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Okinawa frosty on United States base transfer

NAHA (AsiaNews): The new ambassador from the United States of America (US) to Japan, Caroline Kennedy, made her first official visit to Okinawa on February 12, which has hosted a large US military base since the end of World War II.

For the past few years, Okinawa has been embroiled in a controversy over Washington’s plan to move its sprawling base to a new location on the island.

Critics point out that the chosen site would negatively affect the local economy, as well as threaten a endangered population of dugong, large marine mammals that are also known as sea cows.

Editorials in The Okinawa Times and The Ryukyu Shimpo directly addressed the ambassador from the US, after she posted a tweet on the issue.

“The people of Okinawa have a desire to share the universal values of freedom, democracy and respect for human rights with the Americans,” The Ryukyu Shimpo wrote. “Does the US government respect democracy in Okinawa?” it goes on to ask.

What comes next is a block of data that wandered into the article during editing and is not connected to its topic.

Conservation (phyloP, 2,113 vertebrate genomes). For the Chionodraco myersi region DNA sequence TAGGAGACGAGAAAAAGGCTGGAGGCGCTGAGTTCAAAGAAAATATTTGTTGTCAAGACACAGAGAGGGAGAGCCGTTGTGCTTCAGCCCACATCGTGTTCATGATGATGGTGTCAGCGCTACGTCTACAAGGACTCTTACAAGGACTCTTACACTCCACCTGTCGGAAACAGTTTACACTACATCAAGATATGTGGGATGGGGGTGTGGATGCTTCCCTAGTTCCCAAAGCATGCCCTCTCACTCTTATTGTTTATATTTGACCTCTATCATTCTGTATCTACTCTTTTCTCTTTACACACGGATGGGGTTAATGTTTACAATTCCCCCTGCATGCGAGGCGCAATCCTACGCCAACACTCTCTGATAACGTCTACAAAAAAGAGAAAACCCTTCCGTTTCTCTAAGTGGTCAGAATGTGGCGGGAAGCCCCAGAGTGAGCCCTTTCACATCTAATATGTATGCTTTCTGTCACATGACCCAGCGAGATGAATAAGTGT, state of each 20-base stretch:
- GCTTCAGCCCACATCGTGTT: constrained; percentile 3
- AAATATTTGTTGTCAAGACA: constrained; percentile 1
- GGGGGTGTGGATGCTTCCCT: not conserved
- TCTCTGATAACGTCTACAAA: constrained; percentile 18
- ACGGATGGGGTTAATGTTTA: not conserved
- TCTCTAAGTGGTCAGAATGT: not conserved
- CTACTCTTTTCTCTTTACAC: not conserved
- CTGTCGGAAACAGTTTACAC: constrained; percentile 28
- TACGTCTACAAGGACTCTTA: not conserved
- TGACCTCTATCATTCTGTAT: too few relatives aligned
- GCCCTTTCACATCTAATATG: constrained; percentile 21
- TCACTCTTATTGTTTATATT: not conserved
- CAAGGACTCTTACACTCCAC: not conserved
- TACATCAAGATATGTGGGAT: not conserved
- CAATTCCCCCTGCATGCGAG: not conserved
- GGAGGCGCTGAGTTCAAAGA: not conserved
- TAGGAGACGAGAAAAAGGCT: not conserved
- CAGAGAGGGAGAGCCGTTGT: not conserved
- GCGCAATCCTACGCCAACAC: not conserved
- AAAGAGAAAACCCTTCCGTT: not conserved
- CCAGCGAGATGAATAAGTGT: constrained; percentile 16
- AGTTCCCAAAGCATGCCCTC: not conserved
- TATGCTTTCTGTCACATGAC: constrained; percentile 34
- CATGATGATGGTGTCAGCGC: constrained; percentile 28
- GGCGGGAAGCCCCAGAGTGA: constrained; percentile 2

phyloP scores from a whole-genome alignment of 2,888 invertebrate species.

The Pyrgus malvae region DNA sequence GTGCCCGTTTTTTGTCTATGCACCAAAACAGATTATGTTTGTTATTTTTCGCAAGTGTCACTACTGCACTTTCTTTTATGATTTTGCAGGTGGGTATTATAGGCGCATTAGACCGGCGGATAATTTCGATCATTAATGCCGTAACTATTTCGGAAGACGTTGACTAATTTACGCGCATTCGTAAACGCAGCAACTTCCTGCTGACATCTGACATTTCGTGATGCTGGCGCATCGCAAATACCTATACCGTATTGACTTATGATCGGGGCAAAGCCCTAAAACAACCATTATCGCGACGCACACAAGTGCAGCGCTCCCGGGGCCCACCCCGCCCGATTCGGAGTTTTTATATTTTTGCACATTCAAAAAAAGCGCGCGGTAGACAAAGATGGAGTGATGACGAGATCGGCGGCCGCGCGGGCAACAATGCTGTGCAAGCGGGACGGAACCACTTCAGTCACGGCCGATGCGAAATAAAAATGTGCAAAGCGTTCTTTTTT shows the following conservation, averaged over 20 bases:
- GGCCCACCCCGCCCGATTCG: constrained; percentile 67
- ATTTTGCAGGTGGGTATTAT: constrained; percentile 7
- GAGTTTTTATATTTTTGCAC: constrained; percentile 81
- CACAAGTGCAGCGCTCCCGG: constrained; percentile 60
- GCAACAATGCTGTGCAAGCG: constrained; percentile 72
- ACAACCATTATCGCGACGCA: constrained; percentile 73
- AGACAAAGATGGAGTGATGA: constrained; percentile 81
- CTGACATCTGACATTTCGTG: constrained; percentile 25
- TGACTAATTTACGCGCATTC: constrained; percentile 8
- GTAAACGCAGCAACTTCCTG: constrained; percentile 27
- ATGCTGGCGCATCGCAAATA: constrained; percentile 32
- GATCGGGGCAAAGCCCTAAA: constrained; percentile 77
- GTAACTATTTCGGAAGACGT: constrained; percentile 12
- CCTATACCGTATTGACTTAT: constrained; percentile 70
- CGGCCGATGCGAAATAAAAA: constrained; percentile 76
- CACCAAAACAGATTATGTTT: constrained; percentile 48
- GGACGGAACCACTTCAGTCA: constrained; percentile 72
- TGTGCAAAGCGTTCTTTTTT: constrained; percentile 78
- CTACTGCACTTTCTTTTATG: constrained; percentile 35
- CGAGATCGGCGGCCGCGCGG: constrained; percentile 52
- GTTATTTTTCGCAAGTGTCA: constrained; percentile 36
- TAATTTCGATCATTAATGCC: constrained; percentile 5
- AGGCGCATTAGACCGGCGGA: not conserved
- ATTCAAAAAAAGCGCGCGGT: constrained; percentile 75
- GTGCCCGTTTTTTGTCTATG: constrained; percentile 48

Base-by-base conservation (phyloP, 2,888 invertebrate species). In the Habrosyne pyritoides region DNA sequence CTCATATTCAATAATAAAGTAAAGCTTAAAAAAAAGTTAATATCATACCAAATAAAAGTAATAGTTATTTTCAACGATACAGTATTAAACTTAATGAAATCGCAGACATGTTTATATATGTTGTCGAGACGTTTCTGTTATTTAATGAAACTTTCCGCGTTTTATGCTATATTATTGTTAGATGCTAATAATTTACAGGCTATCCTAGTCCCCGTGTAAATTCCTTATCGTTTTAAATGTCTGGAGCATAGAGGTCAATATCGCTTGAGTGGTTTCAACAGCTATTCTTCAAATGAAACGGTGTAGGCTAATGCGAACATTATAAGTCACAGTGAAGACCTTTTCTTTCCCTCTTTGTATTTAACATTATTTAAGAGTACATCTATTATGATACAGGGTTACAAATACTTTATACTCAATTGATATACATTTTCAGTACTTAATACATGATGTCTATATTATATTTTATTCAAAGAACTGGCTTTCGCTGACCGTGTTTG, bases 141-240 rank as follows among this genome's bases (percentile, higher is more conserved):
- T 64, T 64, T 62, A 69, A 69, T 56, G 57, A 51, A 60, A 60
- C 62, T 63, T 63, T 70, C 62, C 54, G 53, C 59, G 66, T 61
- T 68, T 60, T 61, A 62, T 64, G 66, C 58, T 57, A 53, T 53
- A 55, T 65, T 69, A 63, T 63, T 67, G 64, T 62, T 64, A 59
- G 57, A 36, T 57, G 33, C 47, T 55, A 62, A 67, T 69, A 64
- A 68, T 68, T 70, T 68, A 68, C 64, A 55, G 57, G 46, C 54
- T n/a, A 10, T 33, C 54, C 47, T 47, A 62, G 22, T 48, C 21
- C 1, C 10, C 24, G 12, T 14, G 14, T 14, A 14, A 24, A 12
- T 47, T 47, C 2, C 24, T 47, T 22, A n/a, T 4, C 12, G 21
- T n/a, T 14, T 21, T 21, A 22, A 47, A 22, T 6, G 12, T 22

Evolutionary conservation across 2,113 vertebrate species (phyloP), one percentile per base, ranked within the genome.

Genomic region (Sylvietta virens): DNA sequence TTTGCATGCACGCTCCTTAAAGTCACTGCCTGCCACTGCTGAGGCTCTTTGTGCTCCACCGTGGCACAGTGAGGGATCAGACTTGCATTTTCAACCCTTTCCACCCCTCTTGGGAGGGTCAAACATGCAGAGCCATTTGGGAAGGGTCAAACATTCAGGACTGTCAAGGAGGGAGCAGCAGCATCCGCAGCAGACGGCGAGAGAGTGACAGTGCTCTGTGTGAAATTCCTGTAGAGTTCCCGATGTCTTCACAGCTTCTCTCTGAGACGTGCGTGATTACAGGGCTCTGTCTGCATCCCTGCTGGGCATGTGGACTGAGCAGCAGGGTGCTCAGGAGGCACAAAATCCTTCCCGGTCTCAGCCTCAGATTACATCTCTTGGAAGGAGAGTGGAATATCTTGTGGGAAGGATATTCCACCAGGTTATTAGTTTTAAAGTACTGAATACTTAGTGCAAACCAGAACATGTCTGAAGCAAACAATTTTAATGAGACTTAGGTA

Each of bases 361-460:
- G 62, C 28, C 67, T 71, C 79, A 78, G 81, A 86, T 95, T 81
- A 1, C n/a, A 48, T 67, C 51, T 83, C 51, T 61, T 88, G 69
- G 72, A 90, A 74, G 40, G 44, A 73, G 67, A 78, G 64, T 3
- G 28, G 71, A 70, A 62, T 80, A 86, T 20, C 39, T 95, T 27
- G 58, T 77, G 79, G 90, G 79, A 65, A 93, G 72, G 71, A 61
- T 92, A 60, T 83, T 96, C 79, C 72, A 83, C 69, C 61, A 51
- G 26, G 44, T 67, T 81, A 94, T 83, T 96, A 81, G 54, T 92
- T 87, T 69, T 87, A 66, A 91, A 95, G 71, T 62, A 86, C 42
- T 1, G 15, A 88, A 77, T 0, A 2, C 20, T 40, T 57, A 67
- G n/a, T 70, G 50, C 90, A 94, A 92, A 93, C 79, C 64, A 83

In a survey, nearly 70 per cent of Okinawa’s population said they are against relocating the US Marine Corps Air Station Futenma, in Ginowan, to the Henoko coastal area in the city of Nago.

The mayor of Nago, Susumu Inamine, also opposes the relocation. He was re-elected in January on an oppose-the-base ticket, beating another candidate who backs it.

Both editorials ended with questions for the ambassador


“You expressed that you were deeply concerned by the inhumanity of drive-hunt dolphin killing,” the Ryukyu Shinpo said. “Then is it not inhumane to pose a threat to the habitat of the dugongs by destroying their feeding grounds? Or menace a population that doesn’t want your base anyway?”

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